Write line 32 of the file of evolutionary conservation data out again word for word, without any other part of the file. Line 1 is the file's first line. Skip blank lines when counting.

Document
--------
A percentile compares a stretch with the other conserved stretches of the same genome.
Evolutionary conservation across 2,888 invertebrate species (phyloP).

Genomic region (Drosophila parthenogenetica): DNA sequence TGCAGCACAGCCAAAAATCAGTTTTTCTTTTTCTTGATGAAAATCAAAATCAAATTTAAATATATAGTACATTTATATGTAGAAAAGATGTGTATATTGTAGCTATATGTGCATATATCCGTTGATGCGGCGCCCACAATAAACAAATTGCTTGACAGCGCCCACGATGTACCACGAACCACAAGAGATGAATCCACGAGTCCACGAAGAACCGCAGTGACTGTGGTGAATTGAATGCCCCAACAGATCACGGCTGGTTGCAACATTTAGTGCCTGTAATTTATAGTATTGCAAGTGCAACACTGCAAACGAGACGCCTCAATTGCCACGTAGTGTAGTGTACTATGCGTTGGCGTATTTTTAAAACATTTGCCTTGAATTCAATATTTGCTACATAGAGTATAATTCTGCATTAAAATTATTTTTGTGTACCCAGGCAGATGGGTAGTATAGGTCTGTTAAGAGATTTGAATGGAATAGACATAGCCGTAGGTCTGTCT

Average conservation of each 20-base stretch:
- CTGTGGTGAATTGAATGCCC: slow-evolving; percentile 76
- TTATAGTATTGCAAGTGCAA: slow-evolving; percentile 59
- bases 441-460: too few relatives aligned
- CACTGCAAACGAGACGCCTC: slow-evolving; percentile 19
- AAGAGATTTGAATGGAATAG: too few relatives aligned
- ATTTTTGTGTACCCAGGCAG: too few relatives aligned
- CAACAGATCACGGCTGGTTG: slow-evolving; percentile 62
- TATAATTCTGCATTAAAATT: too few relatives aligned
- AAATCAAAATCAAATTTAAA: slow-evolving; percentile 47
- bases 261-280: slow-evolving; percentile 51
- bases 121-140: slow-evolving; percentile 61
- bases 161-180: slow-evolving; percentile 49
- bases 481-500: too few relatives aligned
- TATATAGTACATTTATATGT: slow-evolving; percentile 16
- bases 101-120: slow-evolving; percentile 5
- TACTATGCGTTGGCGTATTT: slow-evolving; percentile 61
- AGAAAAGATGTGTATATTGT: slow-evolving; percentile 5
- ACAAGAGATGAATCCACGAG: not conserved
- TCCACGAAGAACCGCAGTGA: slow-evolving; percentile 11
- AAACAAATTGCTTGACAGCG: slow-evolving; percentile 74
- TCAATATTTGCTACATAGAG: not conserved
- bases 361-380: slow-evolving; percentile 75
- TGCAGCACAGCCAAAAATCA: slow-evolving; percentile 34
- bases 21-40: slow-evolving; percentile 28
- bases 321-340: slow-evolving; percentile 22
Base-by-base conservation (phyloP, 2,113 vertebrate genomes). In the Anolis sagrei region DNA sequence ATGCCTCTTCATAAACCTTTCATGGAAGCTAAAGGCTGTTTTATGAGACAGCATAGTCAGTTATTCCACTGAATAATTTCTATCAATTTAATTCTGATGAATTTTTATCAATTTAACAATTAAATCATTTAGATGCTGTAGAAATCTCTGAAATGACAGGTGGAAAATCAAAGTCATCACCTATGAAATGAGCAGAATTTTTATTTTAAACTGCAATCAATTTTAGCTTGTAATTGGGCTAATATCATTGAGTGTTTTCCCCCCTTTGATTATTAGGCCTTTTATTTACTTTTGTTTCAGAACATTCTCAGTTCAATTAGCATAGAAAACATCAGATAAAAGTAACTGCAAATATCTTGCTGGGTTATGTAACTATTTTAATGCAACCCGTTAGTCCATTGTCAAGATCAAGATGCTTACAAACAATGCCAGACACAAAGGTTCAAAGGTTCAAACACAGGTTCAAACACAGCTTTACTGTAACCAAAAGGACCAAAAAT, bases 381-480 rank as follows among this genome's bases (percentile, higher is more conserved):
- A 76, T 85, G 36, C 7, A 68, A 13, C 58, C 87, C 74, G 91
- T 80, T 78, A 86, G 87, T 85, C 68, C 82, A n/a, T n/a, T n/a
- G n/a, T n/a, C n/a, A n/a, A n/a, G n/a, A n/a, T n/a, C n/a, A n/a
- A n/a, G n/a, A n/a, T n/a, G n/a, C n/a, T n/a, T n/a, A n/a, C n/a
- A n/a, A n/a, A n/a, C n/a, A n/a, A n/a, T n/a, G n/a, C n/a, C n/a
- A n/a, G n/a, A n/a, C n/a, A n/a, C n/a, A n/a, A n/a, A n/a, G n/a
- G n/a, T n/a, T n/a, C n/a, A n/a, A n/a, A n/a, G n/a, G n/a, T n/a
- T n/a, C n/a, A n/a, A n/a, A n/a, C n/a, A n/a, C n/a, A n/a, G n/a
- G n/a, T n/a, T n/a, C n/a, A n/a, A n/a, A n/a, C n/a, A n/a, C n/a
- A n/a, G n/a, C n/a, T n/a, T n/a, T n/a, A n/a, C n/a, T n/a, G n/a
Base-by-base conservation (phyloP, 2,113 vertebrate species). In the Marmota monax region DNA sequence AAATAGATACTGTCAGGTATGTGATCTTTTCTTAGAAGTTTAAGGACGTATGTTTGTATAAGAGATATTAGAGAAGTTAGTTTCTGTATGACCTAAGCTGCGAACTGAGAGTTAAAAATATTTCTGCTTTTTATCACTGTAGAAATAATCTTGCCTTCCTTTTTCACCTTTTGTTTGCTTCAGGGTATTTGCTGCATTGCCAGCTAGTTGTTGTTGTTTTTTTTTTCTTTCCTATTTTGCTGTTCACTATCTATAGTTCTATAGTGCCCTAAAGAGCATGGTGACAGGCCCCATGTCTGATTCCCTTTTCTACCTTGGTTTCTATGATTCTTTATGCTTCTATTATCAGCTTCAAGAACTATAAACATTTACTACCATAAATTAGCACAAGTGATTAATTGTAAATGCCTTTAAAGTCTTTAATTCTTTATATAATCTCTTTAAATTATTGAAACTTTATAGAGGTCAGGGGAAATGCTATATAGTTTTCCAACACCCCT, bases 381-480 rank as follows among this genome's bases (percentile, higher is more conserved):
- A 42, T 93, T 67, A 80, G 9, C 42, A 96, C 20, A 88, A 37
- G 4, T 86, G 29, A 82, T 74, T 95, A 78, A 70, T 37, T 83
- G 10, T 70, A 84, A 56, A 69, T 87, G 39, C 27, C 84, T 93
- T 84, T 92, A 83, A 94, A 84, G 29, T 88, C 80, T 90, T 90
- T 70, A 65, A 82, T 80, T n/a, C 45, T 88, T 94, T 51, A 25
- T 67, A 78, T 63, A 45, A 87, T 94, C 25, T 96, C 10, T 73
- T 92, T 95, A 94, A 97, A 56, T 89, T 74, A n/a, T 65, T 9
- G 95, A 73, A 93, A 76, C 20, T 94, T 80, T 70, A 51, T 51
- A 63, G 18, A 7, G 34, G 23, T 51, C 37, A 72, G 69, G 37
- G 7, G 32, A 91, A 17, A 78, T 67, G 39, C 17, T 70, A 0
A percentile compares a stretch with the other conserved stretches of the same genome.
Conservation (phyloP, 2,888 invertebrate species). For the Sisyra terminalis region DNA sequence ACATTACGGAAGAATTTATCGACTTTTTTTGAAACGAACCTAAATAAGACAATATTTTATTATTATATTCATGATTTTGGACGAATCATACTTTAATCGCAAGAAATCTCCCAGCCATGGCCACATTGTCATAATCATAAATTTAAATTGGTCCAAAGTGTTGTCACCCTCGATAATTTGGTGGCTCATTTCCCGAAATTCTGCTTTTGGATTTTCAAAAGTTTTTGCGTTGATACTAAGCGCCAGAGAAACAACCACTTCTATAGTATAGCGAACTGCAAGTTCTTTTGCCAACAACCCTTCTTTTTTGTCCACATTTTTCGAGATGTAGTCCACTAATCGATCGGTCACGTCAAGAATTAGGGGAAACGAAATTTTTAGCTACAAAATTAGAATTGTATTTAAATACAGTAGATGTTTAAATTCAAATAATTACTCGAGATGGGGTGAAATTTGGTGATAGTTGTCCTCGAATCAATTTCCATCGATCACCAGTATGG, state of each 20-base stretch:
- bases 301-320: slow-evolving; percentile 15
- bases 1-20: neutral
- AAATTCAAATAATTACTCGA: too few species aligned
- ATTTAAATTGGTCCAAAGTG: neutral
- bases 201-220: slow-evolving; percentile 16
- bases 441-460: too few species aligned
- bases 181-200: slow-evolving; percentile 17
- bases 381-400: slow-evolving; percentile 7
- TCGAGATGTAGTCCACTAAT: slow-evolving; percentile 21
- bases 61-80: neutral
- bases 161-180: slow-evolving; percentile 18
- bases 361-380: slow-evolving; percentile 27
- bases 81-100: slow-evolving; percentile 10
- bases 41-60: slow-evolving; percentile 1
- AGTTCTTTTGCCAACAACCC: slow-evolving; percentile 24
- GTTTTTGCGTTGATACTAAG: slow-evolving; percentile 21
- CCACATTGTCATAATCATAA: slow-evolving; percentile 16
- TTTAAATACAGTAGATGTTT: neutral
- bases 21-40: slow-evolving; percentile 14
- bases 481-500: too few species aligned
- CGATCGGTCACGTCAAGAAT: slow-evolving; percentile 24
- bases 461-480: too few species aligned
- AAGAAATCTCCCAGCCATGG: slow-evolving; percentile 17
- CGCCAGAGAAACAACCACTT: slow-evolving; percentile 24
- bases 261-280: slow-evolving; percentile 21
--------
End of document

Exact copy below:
- T 80, T 78, A 86, G 87, T 85, C 68, C 82, A n/a, T n/a, T n/a